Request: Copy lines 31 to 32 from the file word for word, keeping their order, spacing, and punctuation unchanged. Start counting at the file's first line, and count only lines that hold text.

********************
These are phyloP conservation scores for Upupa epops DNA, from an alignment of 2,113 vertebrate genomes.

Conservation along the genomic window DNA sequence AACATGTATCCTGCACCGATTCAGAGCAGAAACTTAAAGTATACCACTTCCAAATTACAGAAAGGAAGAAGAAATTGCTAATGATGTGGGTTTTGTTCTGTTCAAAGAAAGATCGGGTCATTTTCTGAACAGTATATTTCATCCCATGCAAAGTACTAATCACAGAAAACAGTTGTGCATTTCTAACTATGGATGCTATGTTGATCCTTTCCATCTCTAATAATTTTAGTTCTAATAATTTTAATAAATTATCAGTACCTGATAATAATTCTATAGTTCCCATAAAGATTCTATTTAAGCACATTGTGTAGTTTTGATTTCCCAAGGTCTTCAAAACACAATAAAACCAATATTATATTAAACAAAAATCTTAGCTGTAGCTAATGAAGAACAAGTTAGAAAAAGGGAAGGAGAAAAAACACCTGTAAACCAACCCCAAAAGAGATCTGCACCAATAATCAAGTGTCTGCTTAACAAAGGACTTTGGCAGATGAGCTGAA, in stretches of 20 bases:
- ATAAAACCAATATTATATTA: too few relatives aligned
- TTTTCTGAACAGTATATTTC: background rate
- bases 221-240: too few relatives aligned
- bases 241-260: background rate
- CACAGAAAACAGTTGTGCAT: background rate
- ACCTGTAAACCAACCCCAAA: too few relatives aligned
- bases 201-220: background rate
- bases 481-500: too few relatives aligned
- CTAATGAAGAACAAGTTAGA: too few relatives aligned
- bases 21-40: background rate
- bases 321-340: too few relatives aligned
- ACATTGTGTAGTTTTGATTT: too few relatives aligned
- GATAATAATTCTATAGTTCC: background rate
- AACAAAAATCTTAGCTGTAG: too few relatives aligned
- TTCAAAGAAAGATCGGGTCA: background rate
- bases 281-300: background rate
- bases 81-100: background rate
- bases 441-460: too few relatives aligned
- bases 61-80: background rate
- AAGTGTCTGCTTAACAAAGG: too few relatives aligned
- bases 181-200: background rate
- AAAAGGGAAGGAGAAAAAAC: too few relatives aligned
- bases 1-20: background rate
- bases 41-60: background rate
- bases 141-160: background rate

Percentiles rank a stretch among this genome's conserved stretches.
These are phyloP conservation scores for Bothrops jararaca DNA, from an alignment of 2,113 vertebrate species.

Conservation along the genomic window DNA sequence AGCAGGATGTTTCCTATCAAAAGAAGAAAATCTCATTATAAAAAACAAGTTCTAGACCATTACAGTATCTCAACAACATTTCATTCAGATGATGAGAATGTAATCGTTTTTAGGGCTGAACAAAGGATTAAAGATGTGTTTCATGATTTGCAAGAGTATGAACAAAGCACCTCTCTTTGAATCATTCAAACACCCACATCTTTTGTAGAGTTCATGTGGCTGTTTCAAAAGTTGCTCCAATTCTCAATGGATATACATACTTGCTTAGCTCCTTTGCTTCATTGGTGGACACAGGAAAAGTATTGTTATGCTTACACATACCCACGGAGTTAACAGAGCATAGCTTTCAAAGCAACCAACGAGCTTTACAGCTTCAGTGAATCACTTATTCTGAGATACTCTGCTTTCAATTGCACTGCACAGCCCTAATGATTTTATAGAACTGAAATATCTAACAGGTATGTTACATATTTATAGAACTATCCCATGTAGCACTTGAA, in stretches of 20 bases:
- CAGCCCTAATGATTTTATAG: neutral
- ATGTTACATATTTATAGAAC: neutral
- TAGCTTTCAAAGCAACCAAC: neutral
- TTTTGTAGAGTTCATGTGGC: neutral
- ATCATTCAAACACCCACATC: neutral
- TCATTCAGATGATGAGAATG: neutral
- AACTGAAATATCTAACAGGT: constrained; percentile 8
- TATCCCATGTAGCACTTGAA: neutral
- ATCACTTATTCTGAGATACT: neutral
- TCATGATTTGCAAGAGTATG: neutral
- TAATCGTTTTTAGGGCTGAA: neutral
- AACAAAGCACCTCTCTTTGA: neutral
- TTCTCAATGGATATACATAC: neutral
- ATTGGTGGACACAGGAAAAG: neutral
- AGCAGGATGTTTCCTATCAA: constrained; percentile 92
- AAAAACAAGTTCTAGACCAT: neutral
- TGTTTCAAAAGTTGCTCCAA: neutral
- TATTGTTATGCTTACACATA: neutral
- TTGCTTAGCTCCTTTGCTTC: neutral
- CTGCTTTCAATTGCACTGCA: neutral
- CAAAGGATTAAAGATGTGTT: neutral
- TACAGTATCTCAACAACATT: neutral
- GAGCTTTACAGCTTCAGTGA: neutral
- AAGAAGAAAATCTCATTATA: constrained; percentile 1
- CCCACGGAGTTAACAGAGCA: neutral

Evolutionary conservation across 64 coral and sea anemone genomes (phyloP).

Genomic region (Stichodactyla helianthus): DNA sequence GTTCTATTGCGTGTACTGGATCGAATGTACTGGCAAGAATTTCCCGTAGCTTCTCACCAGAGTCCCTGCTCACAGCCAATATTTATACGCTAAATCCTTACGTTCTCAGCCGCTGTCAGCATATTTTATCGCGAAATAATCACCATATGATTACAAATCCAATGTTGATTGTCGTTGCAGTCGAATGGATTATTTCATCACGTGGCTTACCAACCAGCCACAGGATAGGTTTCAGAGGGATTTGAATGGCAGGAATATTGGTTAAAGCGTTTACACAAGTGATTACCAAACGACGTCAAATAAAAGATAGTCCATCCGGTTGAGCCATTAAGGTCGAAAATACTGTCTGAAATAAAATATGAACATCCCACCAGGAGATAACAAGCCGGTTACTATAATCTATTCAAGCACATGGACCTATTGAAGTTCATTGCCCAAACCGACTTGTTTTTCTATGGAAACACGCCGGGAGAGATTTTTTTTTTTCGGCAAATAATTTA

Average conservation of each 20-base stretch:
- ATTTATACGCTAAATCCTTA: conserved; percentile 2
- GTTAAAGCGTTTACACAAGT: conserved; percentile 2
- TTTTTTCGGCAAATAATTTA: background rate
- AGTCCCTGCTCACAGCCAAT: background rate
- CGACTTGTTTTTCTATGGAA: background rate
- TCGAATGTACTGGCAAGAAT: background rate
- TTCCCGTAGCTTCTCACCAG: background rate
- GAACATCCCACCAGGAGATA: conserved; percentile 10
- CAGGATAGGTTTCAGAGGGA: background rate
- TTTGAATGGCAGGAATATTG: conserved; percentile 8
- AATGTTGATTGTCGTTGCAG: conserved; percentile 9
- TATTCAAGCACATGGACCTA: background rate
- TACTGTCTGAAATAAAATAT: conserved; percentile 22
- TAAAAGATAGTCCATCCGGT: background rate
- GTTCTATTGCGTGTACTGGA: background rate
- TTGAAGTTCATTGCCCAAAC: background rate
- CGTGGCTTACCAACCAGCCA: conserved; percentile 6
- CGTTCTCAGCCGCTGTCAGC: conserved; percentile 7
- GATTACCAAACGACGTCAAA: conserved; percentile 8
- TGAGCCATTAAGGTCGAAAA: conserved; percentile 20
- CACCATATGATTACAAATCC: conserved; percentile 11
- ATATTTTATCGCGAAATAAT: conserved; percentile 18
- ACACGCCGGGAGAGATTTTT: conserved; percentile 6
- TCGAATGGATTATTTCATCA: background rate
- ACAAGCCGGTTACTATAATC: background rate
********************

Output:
- CAGCCCTAATGATTTTATAG: neutral
- ATGTTACATATTTATAGAAC: neutral